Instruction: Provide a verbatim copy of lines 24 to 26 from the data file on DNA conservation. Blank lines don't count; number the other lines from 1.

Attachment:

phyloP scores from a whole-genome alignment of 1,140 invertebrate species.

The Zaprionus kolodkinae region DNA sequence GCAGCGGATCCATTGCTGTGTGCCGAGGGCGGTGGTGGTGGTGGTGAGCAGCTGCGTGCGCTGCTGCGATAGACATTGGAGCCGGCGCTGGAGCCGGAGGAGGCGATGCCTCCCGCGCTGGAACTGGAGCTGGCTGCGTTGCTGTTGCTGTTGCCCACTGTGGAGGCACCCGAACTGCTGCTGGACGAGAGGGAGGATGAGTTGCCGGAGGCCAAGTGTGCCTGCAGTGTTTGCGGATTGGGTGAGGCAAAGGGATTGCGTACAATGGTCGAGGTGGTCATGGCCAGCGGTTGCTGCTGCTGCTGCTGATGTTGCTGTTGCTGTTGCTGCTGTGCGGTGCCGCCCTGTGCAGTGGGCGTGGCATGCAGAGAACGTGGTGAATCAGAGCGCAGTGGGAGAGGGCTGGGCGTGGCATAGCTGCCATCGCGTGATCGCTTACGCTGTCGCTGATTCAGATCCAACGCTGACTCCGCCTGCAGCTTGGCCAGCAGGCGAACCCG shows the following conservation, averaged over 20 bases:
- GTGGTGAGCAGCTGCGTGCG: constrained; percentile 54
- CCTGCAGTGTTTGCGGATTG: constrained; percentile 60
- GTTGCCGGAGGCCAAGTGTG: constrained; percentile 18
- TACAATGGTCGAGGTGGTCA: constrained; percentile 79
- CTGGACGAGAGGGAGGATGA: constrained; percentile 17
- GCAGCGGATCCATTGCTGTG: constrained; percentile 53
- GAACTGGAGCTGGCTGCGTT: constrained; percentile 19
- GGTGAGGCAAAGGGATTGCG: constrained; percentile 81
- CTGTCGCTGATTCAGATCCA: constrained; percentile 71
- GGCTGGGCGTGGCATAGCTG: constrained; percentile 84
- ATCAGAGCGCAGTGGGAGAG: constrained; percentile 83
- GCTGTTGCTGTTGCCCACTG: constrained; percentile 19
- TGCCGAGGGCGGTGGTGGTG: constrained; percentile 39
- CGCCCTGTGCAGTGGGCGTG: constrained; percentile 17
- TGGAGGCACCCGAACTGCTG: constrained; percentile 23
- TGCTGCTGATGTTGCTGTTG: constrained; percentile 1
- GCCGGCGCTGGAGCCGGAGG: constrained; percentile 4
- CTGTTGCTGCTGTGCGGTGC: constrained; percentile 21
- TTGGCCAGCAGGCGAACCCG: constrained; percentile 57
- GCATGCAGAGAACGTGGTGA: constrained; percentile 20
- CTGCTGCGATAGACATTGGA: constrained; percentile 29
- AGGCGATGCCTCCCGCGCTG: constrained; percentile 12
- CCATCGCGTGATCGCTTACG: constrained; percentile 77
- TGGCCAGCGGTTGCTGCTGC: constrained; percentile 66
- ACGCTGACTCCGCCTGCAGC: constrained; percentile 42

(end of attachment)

- AGGCGATGCCTCCCGCGCTG: constrained; percentile 12
- CCATCGCGTGATCGCTTACG: constrained; percentile 77
- TGGCCAGCGGTTGCTGCTGC: constrained; percentile 66